Interesting crime/thriller story, I'm surprised to find it's the first in a series. I'm glad because I would very much like to know what happens next to the characters but I hope it's a series with a strong story running through it rather than a series where the main character keeps throwing herself into trouble. It reminded me somewhat of Denise Mina's Garnethill trilogy which I read about a decade ago - well written and about people with big problems and damaged lives of one sort or another, but I'll reserve judgement on that until I've read more.
This was a kindle eBook.
I've had this audiobook on the go for a while, finally got around to finishing it off. When I get involved in an audiobook I end up with a big backlog of podcasts to listen to, with this one though I only listened to it when my podcasts were up to date. I'm not really sure what was wrong with it, maybe it was just the wrong way to absorb the book. I just didn't enjoy it that much though I can't really put my finger on why.
It's narrated by Ernest Hemingway's first wife, Hadley, they lived in Paris during the 1920s. I don't know much about Hemingway but that didn't seem like a good reason not to read the book, either beforehand or now. I like discovering new things in books, but this rather put me off and I got annoyed by the walk on cast of famous writers/artists who appear rather than interested in them. I think it would have been better if it had been the story of an anonymous couple in a way - the author has to lay down from the beginning that the marriage doesn't last - something someone more familiar with the real life events than me would know. This foreshadowing didn't work for me, I'd rather have watched the cracks appear without knowing that it ended badly.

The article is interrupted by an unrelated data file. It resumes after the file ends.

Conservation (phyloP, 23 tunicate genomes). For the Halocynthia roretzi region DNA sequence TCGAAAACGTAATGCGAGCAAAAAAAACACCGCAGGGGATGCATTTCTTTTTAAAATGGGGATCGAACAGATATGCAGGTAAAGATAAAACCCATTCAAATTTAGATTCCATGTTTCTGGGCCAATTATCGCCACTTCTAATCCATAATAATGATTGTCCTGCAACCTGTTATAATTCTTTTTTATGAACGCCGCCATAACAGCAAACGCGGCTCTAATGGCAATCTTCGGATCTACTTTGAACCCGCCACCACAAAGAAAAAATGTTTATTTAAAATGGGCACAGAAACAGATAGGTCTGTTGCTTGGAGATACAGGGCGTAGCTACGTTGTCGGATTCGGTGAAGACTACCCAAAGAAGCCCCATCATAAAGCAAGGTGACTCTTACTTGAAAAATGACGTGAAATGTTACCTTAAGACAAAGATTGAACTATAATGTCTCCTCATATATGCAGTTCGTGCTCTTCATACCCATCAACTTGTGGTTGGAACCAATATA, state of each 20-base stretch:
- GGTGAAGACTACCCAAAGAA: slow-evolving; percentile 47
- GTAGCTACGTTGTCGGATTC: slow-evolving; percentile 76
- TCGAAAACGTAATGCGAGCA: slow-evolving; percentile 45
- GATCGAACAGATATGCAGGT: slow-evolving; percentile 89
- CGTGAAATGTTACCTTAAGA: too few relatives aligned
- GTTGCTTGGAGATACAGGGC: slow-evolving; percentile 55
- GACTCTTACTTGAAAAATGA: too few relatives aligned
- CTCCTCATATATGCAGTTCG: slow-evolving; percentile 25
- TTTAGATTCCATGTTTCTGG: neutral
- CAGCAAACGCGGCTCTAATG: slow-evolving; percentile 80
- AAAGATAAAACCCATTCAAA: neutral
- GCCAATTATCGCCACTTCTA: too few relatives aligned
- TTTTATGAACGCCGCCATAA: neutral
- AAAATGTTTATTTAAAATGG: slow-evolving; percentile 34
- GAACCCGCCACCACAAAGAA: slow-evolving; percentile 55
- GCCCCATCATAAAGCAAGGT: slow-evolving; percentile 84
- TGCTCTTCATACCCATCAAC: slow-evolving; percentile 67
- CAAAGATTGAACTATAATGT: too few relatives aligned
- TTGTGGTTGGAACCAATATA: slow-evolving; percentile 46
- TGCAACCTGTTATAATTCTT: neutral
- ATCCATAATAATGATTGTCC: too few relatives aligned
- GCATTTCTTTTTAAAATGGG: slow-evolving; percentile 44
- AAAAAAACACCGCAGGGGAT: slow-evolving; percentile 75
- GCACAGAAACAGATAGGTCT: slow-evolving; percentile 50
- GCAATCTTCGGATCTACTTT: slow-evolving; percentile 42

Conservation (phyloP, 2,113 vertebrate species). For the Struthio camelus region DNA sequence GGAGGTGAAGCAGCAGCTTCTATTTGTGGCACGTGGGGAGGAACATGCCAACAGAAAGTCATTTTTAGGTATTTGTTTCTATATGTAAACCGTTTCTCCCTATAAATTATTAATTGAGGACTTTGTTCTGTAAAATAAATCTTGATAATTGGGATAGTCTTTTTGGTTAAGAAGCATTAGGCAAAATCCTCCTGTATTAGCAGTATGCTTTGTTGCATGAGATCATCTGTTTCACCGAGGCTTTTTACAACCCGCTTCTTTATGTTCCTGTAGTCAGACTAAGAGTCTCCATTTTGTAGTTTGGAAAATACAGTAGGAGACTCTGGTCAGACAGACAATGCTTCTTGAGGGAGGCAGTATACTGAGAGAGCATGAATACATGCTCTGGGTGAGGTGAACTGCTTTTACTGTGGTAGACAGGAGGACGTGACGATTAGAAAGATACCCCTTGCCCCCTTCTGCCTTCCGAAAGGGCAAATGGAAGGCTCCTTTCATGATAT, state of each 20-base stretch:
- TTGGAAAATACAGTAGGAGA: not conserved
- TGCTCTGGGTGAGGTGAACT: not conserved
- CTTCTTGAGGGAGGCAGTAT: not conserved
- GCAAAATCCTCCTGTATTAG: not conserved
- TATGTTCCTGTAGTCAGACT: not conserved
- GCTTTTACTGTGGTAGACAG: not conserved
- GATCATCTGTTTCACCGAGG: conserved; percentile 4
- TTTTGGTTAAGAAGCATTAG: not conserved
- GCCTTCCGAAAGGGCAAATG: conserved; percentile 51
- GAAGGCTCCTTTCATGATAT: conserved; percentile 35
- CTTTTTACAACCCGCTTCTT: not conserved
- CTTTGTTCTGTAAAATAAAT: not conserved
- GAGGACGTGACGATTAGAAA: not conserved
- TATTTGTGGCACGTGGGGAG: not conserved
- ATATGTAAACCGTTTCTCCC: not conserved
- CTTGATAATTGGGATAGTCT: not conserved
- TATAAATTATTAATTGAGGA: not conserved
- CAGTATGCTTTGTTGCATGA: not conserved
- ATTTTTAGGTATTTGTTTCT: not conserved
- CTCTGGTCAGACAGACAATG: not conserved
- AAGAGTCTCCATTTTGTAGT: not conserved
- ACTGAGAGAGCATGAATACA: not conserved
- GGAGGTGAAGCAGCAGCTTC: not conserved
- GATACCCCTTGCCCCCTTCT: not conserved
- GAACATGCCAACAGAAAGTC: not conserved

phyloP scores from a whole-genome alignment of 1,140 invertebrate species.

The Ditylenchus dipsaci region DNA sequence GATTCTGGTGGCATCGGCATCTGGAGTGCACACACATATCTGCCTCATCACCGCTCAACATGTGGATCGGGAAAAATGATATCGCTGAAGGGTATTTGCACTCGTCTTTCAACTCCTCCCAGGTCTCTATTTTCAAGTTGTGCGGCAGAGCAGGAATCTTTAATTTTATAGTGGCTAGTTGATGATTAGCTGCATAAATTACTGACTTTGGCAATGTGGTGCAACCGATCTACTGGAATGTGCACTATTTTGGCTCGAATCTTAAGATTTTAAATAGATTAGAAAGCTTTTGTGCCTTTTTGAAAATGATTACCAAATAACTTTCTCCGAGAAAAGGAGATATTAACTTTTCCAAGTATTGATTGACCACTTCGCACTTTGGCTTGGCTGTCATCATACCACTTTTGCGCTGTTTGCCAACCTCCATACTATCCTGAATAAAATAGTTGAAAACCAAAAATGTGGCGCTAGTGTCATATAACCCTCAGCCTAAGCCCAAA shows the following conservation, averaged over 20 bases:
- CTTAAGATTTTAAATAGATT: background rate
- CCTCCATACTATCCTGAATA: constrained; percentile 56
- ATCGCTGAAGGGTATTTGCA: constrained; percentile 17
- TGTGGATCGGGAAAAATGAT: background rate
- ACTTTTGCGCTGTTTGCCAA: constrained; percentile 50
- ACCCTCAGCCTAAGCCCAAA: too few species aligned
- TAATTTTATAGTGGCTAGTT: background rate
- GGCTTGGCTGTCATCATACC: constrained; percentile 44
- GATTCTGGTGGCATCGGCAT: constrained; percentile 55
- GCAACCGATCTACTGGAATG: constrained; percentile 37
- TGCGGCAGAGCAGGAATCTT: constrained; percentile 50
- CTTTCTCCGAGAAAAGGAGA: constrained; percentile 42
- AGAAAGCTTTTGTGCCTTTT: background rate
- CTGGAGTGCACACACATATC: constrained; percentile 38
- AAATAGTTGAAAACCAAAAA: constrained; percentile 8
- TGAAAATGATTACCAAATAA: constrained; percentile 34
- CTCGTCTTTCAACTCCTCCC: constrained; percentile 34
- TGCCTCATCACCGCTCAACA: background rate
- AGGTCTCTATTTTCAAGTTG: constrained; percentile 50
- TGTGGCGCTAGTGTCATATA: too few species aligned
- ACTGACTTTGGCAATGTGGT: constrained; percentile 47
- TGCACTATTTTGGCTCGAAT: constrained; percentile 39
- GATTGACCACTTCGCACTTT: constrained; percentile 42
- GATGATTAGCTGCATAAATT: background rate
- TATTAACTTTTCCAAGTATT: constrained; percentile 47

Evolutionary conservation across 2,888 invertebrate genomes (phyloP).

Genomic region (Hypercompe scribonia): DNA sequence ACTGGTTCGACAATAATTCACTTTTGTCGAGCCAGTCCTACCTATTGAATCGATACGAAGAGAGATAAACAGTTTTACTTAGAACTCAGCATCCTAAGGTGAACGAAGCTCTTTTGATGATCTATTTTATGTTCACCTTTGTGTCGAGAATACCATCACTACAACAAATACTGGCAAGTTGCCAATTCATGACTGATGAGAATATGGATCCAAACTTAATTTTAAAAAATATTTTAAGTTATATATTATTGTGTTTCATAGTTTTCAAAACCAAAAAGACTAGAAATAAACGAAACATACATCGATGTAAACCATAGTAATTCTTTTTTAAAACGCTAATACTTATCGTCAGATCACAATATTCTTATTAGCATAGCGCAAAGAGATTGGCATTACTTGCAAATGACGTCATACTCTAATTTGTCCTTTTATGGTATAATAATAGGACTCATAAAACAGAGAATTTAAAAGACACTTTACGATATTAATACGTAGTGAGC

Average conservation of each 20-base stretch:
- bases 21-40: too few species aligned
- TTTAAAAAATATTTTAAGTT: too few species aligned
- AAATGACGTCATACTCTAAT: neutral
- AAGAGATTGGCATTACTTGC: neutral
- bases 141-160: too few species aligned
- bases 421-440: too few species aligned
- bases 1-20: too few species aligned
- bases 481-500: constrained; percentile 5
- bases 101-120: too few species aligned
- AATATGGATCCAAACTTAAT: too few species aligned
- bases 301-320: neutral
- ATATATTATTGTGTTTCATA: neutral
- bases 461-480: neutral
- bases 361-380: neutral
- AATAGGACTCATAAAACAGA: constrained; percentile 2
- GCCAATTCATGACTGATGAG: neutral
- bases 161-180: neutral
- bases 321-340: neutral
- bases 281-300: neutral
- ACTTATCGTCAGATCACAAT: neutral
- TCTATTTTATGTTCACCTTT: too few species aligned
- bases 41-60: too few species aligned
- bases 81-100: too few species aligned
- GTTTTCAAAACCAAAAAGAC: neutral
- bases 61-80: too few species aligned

Just a case of wrong story, wrong time I think.
Wow, I completely loved this book. It starts out as a fairly ordinary seeming story about a couple of over-imaginative schoolboys in the early 1970s with much overuse of era-setting proper nouns; a typical breakfast dialogue: "Drink up your Sunquick.", "Please could you pass me the Sugar Stars?". And then it intertwines with the present day story of an older man who lives in an immovable campervan and works clearing tables wearing an orange hat in a supermarket cafÃ©. And then somehow it all swims together and becomes greater than the sum of its parts. It grew on me a lot whilst I was reading, every twist in the story seemed to make it better. Both stories are carefully and sympathetically told and I didn't want either strand to end for fear of bad things happening to the characters afterwards. A book that could quite possibly make you look at the world around you and the people in it in a whole new light, it has for me anyway.
This was a kindle eBook.